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Vitamin E Rich Diet: Reduce Risk of Alzheimer's?

By: Suzanne Elvidge BSc (hons), MSc - Updated: 28 Feb 2013 |
 
Alzheimer's Disease Dementia Vitamin E

Alzheimer's disease is a form of dementia, and leads to increasing levels of confusion and memory loss. In Alzheimer's disease, plaques and tangles form in the brain. Alzheimer's disease is the most common form of dementia, and is most often seen in people over 65.

What Causes Alzheimer’s Disease?

The causes of Alzheimer’s disease are not clear, but one cause may include a form of damage called by oxygen molecules, called ‘oxidation-induced damage’ or ‘oxidative stress’. The brain is especially vulnerable to this kind of damage, because it has a particularly high metabolic rate and so a high demand for oxygen.

What Is Vitamin E?

Vitamin E is a group of fat-soluble vitamins, including four tocopherols (alpha-, beta-, gamma- and delta-tocopherol) and four tocotrienols (alpha-, beta-, gamma- and delta-tocotrienol). All eight have antioxidant activity.

What Does The Science Say?

The study was carried out by a group of researchers in Rotterdam, in the Netherlands, and published in a journal called Archives of Neurology in July 2010.

The researchers followed over 5000 people who were 55 or older for an average of 9.6 years, and looked at four different antioxidants in their diets – vitamin E, vitamin C, beta-carotene and flavanoids. The people who ate the most vitamin E were 25% less likely to develop Alzheimer’s disease and dementia compared with the people who ate the least. This may be because the antioxidant activity of the vitamin E prevents or counteracts the oxidation-induced damage. The other antioxidants did not seem to have an effect.

Other studies have shown that diets rich in vitamin E, including Mediterranean-style diets involving olives, nuts, beans and vegetables, may reduce the risk of Alzheimer’s disease by 38-54%.

Supplements often only contain alpha tocopherol, and a study in Chicago suggested that high levels of vitamin E from food, containing the full range of types of vitamin E, might be important in protecting against Alzheimer’s disease. This study showed a 67% lower risk of Alzheimer's in the people who had the highest intake of vitamin E from food. Another study, from the Journal of Alzheimer’s Disease in 2010, showed that people with the highest levels of all eight vitamin E forms had a 45% reduced risk of Alzheimer’s disease compared with those with the lowest levels.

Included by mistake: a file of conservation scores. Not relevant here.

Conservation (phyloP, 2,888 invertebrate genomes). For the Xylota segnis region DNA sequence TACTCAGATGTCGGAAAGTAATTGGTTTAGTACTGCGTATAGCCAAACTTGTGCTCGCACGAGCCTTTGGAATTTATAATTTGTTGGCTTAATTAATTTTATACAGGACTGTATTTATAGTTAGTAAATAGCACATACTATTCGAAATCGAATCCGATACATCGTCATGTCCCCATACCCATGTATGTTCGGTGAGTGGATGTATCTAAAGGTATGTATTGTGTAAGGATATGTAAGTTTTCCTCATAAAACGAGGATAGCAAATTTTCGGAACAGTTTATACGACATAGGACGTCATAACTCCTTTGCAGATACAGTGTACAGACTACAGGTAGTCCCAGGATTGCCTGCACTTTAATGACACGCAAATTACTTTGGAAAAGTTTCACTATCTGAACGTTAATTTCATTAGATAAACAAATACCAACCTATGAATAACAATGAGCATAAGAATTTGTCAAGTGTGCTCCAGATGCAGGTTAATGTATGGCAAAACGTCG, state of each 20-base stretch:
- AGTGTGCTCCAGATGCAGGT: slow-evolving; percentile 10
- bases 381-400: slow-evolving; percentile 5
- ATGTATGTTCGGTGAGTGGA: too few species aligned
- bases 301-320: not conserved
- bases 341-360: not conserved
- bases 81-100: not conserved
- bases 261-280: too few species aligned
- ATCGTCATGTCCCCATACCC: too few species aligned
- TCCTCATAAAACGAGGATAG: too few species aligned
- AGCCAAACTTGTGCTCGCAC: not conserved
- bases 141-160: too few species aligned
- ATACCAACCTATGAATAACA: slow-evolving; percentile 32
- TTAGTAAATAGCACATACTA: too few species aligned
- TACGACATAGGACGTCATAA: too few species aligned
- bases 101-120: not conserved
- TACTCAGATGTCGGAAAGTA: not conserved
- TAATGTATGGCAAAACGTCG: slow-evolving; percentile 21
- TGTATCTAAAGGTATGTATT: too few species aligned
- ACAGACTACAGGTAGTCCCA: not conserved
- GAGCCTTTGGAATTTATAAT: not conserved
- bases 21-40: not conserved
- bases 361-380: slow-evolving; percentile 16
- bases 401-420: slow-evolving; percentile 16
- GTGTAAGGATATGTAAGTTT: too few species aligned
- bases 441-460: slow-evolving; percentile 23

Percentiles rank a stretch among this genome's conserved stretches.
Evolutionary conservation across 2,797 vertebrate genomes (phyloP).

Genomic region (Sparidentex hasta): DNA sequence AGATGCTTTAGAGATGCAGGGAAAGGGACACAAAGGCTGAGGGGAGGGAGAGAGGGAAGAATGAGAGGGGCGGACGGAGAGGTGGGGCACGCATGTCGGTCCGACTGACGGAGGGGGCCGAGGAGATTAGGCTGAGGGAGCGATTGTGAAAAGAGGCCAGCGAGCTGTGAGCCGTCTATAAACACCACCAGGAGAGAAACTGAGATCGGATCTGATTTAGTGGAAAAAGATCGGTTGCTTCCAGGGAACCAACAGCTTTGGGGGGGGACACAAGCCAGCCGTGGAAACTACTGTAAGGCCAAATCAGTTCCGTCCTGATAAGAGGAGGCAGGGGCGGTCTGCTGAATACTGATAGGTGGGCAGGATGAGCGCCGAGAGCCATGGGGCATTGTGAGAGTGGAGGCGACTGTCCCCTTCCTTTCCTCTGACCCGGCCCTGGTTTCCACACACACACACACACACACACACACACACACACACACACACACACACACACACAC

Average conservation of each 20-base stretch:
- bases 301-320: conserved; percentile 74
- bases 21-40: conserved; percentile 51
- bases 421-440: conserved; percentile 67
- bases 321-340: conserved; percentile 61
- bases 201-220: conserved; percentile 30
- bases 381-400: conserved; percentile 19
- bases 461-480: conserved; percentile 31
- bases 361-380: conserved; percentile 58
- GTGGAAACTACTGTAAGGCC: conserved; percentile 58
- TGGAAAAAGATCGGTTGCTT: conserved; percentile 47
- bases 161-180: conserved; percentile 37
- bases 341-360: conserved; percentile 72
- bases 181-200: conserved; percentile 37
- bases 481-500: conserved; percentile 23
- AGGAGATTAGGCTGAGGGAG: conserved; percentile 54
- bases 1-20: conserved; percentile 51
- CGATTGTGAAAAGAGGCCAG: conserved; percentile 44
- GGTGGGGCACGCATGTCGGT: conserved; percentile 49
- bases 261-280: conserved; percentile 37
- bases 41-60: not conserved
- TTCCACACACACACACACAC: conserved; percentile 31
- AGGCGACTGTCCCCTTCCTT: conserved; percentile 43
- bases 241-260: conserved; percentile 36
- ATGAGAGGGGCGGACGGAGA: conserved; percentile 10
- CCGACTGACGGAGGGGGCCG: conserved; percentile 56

Vitamin E may also help prevent heart disease, and cancers including prostate and breast cancer.

Which Foods Contain Vitamin E?

Foods rich in vitamin E include:
  • sunflower seeds and other seeds
  • almonds and other nuts
  • spinach and other leafy green vegetables
  • wheat germ and wheat germ oil
  • whole grains
  • eggs
  • milk
  • avocado
  • soya, corn and sunflower oil and other vegetable oils
  • margarine
  • butter
  • mayonnaise
Meat and dairy products contain moderate amounts of vitamin E. The daily recommendation is 4 mg per day for men and 3 mg per day for women. Because vitamin E is fat soluble, it can be stored in the body.

What Else Can Prevent Alzheimer’s Disease

Some studies have shown that a number of things might reduce the risk of developing Alzheimer’s disease:
  • drinking tea, including green, white and oolong teas
  • increasing levels of vitamin D
  • avoiding brain injury
  • keeping the brain active.
Stopping smoking, reducing the risk of type II diabetes by losing weight and taking more exercise, and reducing stress and keeping calm, may also reduce the risk of developing Alzheimer's disease or dementia.

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